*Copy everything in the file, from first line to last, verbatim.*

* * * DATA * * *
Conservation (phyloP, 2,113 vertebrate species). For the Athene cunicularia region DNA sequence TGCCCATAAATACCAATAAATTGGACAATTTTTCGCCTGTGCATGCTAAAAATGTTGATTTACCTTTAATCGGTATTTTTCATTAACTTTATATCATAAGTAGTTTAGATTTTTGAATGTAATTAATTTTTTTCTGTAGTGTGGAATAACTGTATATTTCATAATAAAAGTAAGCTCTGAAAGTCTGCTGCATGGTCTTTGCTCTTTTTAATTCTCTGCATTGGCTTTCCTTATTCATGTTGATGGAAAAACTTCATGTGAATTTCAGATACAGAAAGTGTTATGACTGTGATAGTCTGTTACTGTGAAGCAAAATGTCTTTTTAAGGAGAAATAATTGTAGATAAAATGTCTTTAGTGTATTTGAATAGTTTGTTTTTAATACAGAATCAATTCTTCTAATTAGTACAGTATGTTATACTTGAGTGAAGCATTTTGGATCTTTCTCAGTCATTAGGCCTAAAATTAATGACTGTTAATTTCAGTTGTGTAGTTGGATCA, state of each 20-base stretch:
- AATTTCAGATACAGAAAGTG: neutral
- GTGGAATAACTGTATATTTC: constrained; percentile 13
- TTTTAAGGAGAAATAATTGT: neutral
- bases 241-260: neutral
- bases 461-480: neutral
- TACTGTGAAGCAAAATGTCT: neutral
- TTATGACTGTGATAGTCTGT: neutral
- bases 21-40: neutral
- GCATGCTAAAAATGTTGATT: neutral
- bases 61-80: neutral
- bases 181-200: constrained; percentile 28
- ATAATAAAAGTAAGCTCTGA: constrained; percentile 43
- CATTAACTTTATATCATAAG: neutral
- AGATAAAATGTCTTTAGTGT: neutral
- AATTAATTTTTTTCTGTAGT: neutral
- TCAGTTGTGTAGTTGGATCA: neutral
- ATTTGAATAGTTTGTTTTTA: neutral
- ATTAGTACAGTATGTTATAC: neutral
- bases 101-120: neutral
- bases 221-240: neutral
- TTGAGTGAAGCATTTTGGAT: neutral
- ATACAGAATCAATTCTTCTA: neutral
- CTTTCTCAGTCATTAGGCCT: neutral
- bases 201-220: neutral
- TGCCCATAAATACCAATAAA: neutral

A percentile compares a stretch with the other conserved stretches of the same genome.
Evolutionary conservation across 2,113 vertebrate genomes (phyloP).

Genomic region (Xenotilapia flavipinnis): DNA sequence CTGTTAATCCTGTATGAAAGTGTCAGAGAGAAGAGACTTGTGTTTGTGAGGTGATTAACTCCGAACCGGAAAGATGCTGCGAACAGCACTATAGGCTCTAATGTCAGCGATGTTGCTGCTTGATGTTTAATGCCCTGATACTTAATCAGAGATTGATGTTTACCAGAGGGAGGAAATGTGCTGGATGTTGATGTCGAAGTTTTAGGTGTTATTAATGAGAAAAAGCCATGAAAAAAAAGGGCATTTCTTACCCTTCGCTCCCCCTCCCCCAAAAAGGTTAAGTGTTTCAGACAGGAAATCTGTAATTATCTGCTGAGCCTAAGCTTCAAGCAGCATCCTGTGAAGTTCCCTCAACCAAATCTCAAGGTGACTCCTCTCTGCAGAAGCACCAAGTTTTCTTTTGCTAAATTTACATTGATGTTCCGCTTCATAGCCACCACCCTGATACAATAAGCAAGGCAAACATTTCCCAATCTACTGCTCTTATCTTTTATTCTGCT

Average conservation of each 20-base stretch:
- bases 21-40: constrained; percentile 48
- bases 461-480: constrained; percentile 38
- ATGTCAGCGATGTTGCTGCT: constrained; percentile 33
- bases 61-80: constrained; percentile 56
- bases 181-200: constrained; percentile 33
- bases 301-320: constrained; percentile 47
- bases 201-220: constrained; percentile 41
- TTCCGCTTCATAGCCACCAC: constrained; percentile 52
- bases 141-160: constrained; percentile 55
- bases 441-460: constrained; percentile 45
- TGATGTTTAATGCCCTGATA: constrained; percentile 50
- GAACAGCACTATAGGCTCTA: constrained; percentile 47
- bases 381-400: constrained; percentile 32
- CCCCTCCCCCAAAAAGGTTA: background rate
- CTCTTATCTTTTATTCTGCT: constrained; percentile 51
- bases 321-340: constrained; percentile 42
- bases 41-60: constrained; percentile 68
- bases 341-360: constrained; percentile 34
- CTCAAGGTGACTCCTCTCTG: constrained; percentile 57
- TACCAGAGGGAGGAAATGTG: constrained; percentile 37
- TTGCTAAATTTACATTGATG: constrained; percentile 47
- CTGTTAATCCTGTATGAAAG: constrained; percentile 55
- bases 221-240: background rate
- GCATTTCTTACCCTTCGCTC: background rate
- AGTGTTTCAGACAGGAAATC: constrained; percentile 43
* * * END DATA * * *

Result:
Conservation (phyloP, 2,113 vertebrate species). For the Athene cunicularia region DNA sequence TGCCCATAAATACCAATAAATTGGACAATTTTTCGCCTGTGCATGCTAAAAATGTTGATTTACCTTTAATCGGTATTTTTCATTAACTTTATATCATAAGTAGTTTAGATTTTTGAATGTAATTAATTTTTTTCTGTAGTGTGGAATAACTGTATATTTCATAATAAAAGTAAGCTCTGAAAGTCTGCTGCATGGTCTTTGCTCTTTTTAATTCTCTGCATTGGCTTTCCTTATTCATGTTGATGGAAAAACTTCATGTGAATTTCAGATACAGAAAGTGTTATGACTGTGATAGTCTGTTACTGTGAAGCAAAATGTCTTTTTAAGGAGAAATAATTGTAGATAAAATGTCTTTAGTGTATTTGAATAGTTTGTTTTTAATACAGAATCAATTCTTCTAATTAGTACAGTATGTTATACTTGAGTGAAGCATTTTGGATCTTTCTCAGTCATTAGGCCTAAAATTAATGACTGTTAATTTCAGTTGTGTAGTTGGATCA, state of each 20-base stretch:
- AATTTCAGATACAGAAAGTG: neutral
- GTGGAATAACTGTATATTTC: constrained; percentile 13
- TTTTAAGGAGAAATAATTGT: neutral
- bases 241-260: neutral
- bases 461-480: neutral
- TACTGTGAAGCAAAATGTCT: neutral
- TTATGACTGTGATAGTCTGT: neutral
- bases 21-40: neutral
- GCATGCTAAAAATGTTGATT: neutral
- bases 61-80: neutral
- bases 181-200: constrained; percentile 28
- ATAATAAAAGTAAGCTCTGA: constrained; percentile 43
- CATTAACTTTATATCATAAG: neutral
- AGATAAAATGTCTTTAGTGT: neutral
- AATTAATTTTTTTCTGTAGT: neutral
- TCAGTTGTGTAGTTGGATCA: neutral
- ATTTGAATAGTTTGTTTTTA: neutral
- ATTAGTACAGTATGTTATAC: neutral
- bases 101-120: neutral
- bases 221-240: neutral
- TTGAGTGAAGCATTTTGGAT: neutral
- ATACAGAATCAATTCTTCTA: neutral
- CTTTCTCAGTCATTAGGCCT: neutral
- bases 201-220: neutral
- TGCCCATAAATACCAATAAA: neutral

A percentile compares a stretch with the other conserved stretches of the same genome.
Evolutionary conservation across 2,113 vertebrate genomes (phyloP).

Genomic region (Xenotilapia flavipinnis): DNA sequence CTGTTAATCCTGTATGAAAGTGTCAGAGAGAAGAGACTTGTGTTTGTGAGGTGATTAACTCCGAACCGGAAAGATGCTGCGAACAGCACTATAGGCTCTAATGTCAGCGATGTTGCTGCTTGATGTTTAATGCCCTGATACTTAATCAGAGATTGATGTTTACCAGAGGGAGGAAATGTGCTGGATGTTGATGTCGAAGTTTTAGGTGTTATTAATGAGAAAAAGCCATGAAAAAAAAGGGCATTTCTTACCCTTCGCTCCCCCTCCCCCAAAAAGGTTAAGTGTTTCAGACAGGAAATCTGTAATTATCTGCTGAGCCTAAGCTTCAAGCAGCATCCTGTGAAGTTCCCTCAACCAAATCTCAAGGTGACTCCTCTCTGCAGAAGCACCAAGTTTTCTTTTGCTAAATTTACATTGATGTTCCGCTTCATAGCCACCACCCTGATACAATAAGCAAGGCAAACATTTCCCAATCTACTGCTCTTATCTTTTATTCTGCT

Average conservation of each 20-base stretch:
- bases 21-40: constrained; percentile 48
- bases 461-480: constrained; percentile 38
- ATGTCAGCGATGTTGCTGCT: constrained; percentile 33
- bases 61-80: constrained; percentile 56
- bases 181-200: constrained; percentile 33
- bases 301-320: constrained; percentile 47
- bases 201-220: constrained; percentile 41
- TTCCGCTTCATAGCCACCAC: constrained; percentile 52
- bases 141-160: constrained; percentile 55
- bases 441-460: constrained; percentile 45
- TGATGTTTAATGCCCTGATA: constrained; percentile 50
- GAACAGCACTATAGGCTCTA: constrained; percentile 47
- bases 381-400: constrained; percentile 32
- CCCCTCCCCCAAAAAGGTTA: background rate
- CTCTTATCTTTTATTCTGCT: constrained; percentile 51
- bases 321-340: constrained; percentile 42
- bases 41-60: constrained; percentile 68
- bases 341-360: constrained; percentile 34
- CTCAAGGTGACTCCTCTCTG: constrained; percentile 57
- TACCAGAGGGAGGAAATGTG: constrained; percentile 37
- TTGCTAAATTTACATTGATG: constrained; percentile 47
- CTGTTAATCCTGTATGAAAG: constrained; percentile 55
- bases 221-240: background rate
- GCATTTCTTACCCTTCGCTC: background rate
- AGTGTTTCAGACAGGAAATC: constrained; percentile 43